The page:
THE BOSTON STRANGLER by Gerold Frank

THE BOSTON STRANGLER

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KIRKUS REVIEW

Stock up and stand back. This is one for the masses. (A heavily condensed and teasingly censored two part serial of this recently ran in Ladies' Home Journal. Husbands were wrenching it away from their wives.) Gerold Frank has it all taped with the cooperation of the authorities. (He's the man with the golden tape, with such bestselling sob-alongs to his credit as the audio-autobiographies of Lillian Roth, Diana Barrymore and Sheilah Graham.) He set off for Boston with the high purpose of finding out what happens to a city panicked by a siege of murder with mayhem. After the introduction, he seems to have more or less forgotten about that in favor of minutely detailing each rape/murder. It's exactly the sort of horrification the public buys and reads for breakfast in certain nationally distributed newspapers. Frank also documents some of the lesser sexual lunatics who turned up during the maniac hunt for further sordid fascination. The book nevertheless seems destined for serious attention. Whether the author intended to or not, he's revealed in terms that anybody can understand what a mess of non-communication and publicity hogging exists between local, state and federal law enforcement agencies when they've got a big one on their headlines. There's also documentation here of the possibly unConstitutional use of psychiatrists wielding syringes full of truth serum on suspects and frolicking along the borders of ESP with clairvoyants called in to solve by second sight what the authorities couldn't figure out at first hand. Then, there's the question of whether they've really got the right man or a gory grandstander. It takes will power to lay the book down, almost as much as it would have required of the victims to keep their doors closed to the man who said he'd been sent to repair their plumbing and repaint their apartments....It is a mad genius stroke and Frank's book will contribute to a legend and literature of America's Jack the Ripper.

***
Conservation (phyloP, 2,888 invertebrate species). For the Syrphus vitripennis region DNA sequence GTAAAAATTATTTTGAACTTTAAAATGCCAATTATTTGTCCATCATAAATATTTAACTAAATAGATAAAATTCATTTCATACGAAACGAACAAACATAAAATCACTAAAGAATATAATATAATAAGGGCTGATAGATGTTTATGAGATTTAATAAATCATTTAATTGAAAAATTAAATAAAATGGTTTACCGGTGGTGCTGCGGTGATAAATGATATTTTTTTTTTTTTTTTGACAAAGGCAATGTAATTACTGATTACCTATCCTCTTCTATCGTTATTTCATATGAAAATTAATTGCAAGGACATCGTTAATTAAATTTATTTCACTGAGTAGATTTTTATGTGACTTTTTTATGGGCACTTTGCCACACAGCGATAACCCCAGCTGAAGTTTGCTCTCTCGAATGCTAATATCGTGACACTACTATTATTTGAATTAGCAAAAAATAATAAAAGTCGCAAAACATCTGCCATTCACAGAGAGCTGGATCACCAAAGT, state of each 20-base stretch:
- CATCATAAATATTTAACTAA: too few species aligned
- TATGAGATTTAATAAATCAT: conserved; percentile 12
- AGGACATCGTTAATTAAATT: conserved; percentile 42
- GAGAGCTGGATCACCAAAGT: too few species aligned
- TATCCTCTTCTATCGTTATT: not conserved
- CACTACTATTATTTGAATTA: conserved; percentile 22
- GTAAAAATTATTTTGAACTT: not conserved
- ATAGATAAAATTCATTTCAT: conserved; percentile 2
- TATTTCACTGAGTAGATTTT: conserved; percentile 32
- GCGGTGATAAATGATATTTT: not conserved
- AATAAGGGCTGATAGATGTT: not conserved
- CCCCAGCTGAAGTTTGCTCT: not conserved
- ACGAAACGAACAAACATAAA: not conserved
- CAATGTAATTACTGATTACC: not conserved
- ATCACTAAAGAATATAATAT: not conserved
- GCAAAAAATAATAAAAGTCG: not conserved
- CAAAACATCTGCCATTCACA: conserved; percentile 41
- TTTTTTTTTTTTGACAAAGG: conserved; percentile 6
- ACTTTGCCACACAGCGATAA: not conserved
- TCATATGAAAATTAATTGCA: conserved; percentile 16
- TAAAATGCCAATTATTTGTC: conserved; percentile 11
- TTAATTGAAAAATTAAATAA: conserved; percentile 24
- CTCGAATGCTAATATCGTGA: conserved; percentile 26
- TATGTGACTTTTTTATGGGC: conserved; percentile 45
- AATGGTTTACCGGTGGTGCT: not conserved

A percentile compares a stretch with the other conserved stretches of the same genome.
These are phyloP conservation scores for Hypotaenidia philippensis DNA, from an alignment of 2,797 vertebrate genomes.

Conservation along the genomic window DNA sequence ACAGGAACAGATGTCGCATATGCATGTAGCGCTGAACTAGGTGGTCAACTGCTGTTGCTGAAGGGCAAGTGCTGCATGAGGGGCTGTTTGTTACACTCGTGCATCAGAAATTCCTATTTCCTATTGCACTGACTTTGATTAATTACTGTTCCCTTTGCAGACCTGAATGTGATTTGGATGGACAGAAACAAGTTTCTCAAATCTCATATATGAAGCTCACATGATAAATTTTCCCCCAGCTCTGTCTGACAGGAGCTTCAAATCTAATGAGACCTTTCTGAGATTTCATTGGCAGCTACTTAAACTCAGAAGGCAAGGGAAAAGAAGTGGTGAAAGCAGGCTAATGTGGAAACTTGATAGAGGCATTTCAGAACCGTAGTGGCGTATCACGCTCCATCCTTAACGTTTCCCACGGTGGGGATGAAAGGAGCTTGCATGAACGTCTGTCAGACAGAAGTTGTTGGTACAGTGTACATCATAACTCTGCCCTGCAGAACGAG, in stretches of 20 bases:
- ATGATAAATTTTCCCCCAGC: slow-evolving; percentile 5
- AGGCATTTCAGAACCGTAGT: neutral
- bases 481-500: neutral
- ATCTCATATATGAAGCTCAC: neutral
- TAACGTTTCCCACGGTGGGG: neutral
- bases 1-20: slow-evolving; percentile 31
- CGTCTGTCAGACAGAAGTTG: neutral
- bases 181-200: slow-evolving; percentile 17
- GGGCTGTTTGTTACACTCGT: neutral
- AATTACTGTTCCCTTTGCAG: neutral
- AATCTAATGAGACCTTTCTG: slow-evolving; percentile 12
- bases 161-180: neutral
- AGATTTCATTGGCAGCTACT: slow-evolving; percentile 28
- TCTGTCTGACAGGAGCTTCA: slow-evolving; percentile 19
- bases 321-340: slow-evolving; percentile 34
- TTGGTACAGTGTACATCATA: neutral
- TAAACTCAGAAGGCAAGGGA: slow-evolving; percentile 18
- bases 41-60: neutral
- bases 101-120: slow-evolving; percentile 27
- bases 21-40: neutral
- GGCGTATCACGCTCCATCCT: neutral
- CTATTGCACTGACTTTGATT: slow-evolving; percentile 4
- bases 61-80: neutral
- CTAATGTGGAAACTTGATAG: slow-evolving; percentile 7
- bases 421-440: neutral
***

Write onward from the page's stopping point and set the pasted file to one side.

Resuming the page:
Pub Date: Oct. 24th, 1966
Publisher: New American Library